Dude I would forget those stereotypes, male nurses are like any other group of guys. I'm a nurse, happily married for four years, and prior to that had several girlfriends, went on a whole bunch of dates and no woman ever gave it a second thought. In fact my wife thinks it's kind of cool that I help people heal and that I have medical knowledge. And besides, your career has nothing to do with your gender anyway. My dad was a nurse for years, I knew early on that I wanted to be a nurse, and the fact that I'm a guy has always been totally irrelevant. Nursing has been a challenging, rewarding profession, and I chose it over medicine because I like doing more hands on care, I like the flexibility to work any kind of schedule I want and to work in all different areas rather than specialize in one thing and stay there.
Anyone who doesn't view those questions as inappropriate might need to examine their critical thinking skills.
Wow, the timing of this thread is shocking!
I'm in California as well and I work hospice. For our hospice patients in SNF, when they die, we have to call that 1-800 number. I've been doing it for years but recently it has gotten more difficult to deal with them. Even if you say the family has said no, they continue to ask you questions that take about 20 minutes to ascertain if the patient would be a candidate.
I had a patient die a couple of days ago. Uterine cancer with mets everywhere. She had a large open necrotic coccyx wound. When she died, I called her family and then started the paperwork as I called the Donor Network. I told the rep the family said no and again, had to answer all the questions. Very detailed, H&P, labs, X-rays, MRI, CT scans, etc.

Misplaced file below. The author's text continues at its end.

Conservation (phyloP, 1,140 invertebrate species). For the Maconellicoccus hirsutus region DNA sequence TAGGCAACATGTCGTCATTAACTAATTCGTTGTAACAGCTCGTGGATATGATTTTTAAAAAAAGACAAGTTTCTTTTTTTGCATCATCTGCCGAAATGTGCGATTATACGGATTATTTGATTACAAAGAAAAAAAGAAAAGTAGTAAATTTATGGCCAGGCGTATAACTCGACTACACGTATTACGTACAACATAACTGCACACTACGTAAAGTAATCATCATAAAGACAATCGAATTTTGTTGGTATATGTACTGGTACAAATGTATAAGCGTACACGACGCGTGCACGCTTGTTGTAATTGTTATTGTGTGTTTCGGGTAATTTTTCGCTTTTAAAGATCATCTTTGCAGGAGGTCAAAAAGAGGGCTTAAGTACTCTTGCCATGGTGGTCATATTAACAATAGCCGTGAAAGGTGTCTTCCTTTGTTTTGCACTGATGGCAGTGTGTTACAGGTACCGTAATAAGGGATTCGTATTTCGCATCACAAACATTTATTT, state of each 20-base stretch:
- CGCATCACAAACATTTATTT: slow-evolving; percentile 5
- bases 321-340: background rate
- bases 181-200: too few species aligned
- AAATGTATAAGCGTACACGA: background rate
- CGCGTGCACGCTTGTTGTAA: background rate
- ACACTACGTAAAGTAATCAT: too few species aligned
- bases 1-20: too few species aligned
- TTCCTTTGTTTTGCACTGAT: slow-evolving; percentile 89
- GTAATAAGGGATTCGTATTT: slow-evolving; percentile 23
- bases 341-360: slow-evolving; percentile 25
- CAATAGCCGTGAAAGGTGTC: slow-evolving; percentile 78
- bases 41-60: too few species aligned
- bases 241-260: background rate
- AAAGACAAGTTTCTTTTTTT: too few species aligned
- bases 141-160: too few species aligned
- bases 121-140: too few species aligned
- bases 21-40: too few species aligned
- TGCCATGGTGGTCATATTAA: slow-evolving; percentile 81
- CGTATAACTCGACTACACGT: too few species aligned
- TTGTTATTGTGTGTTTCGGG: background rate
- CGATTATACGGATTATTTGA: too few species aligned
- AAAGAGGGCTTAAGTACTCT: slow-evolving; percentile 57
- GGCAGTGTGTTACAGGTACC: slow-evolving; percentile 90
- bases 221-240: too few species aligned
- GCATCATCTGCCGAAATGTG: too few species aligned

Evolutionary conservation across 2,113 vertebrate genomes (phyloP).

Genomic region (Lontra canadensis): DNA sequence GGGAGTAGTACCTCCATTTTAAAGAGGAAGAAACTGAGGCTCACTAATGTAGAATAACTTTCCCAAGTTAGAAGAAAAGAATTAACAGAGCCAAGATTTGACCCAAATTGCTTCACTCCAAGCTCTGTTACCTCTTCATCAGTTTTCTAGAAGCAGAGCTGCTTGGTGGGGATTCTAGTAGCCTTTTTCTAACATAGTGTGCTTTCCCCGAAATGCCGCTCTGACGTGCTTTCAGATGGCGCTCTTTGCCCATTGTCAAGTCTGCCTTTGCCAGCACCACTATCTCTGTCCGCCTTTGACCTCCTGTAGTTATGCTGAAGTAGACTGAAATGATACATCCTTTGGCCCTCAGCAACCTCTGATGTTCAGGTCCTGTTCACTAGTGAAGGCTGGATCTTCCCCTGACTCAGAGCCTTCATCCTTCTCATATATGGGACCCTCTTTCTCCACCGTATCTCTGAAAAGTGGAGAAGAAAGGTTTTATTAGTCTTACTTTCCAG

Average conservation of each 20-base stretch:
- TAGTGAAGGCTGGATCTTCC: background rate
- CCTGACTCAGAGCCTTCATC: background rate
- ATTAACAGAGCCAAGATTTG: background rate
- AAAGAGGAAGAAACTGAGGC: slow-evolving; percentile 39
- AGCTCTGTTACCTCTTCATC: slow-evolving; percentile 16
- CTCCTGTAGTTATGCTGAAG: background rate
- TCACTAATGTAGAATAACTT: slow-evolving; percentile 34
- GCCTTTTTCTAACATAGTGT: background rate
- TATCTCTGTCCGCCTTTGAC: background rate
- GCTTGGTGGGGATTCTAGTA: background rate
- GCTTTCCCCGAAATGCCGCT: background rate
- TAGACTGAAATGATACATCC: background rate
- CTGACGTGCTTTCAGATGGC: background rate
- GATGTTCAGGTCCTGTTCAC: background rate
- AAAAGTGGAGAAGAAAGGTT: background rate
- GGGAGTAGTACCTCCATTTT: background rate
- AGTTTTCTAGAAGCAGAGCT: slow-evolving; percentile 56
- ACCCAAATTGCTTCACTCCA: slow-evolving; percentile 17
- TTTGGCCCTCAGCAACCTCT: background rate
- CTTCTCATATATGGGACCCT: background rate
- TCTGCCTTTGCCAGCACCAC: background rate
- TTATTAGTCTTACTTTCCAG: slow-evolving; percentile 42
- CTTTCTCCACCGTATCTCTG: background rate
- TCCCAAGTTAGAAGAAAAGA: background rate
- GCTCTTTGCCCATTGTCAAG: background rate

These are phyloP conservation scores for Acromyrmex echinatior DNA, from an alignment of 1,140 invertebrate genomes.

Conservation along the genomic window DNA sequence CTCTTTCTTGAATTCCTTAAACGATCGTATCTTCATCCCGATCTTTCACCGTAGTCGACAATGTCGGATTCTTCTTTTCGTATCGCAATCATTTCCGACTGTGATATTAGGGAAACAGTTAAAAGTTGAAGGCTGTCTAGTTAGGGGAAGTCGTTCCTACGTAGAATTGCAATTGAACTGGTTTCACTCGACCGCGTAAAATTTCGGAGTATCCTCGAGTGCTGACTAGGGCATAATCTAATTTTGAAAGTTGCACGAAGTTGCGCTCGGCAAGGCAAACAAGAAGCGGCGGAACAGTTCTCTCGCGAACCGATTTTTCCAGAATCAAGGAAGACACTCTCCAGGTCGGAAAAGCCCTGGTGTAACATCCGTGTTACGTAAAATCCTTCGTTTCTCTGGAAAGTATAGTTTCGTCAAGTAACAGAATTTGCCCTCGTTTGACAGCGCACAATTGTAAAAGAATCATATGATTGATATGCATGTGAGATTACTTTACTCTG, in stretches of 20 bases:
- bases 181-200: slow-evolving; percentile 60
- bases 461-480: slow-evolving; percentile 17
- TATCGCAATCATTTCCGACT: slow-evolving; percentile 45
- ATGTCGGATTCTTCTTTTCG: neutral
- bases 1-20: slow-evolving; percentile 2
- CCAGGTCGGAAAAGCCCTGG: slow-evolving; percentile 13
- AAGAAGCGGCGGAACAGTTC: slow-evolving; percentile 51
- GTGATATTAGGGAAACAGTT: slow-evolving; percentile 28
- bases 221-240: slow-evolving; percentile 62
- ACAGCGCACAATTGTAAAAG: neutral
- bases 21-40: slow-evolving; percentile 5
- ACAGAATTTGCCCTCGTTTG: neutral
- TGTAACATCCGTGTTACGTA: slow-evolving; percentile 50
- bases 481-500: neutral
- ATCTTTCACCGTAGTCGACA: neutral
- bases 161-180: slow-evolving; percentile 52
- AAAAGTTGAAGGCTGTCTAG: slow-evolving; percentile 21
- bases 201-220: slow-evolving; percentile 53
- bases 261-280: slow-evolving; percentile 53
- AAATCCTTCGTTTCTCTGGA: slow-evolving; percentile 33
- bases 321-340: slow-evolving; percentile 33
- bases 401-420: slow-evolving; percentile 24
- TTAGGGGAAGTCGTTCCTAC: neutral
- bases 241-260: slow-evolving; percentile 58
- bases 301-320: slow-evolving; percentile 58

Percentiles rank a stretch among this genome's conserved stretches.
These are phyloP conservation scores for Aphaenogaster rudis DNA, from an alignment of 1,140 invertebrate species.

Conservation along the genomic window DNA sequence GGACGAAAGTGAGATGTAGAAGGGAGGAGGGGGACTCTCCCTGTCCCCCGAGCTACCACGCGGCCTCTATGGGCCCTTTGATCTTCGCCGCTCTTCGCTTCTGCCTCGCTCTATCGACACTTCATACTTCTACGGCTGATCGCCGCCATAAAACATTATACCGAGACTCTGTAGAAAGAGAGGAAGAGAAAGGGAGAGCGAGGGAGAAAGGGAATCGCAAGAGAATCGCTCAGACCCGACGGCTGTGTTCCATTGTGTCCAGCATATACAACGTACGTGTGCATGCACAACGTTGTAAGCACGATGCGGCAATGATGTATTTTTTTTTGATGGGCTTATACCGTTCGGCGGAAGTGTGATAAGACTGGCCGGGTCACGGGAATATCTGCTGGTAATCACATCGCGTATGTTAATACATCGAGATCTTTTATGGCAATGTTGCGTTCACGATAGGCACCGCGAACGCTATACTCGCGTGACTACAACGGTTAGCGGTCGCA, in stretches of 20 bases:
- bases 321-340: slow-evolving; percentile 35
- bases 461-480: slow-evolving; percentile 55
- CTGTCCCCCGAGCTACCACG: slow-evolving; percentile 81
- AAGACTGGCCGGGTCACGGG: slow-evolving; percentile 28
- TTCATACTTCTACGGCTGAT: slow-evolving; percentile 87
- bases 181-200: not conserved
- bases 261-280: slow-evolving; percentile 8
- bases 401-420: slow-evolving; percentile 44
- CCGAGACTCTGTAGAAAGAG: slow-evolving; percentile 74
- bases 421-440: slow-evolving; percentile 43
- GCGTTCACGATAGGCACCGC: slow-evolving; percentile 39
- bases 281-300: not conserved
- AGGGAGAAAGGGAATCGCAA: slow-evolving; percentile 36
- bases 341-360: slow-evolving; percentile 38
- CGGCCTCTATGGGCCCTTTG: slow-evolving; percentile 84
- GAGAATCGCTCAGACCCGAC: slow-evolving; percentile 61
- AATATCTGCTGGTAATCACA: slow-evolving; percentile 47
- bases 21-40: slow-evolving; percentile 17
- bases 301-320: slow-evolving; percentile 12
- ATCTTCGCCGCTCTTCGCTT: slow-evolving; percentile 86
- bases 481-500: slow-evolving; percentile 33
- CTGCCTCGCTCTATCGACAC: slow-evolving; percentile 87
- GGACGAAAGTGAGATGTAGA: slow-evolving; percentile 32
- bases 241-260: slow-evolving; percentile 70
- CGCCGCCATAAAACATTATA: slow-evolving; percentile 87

The rep said the patient qualified for skin donation. I told her the family had already said no to donation - the legal rep of the family. I was told that another specially trained person would be calling back in an hour to talk with the family about donation and I should not talk to the family about the upcoming phone call or anything about donation.
I was appalled. So, OP . . . I totally get your point.
And I am in favor of donation.
But this new way to change people's minds reminds me of Mortuaries and how they prey on the grieving families in order to get them to purchase more expensive caskets.
"Predatory" and "unethical" indeed.
I'm still fuming about it . . .
I agree with you OP. If it was my family member and I'd already said no, I better not see or hear anything else about it. Leave alone in peace to grieve.
Wow, I didn't interpret the OP's original post the same at all. Amazing how we all see things differently.
I was surprised by the timing of the post because I had a recent negative experience with the donor network here in California.
The OP has some good points and a scattered few posters have agreed that some of the donor networks' tactics are troubling.
Again, I am in favor of donation.
I have actually, 1-2 million, quick google is very taxing. But, let's not digress.
Bringing in a third party after the family already made their wishes known regarding organ donation and during the grieving process seems predatory and unethical.
@ traumaRUs, MSN, APRN, CNS
In California, the same license practice of being an organ donor is done. I was wondering about the people that didn't respond yes or no on their license.
I understand the role of the third party to show no impropriety. But, is it really ethical to persuade someone during the vulnerable state of grieving?
And, thank you for the good read. It was an intelligent and thoughtful reply.
@dangerous1: I understand how you feel. We had a similar policy when I worked in the ED, and it didn't sit well with me either. I remember watching a video where they showed the representative from the organ donation center approaching a grieving family shortly after they'd gotten the news about their loved one being brain dead. It was supposed to be a positive representation, but it really put me off.
I don't think you're unintelligent for questioning these procedures. Better to question than to blindly follow.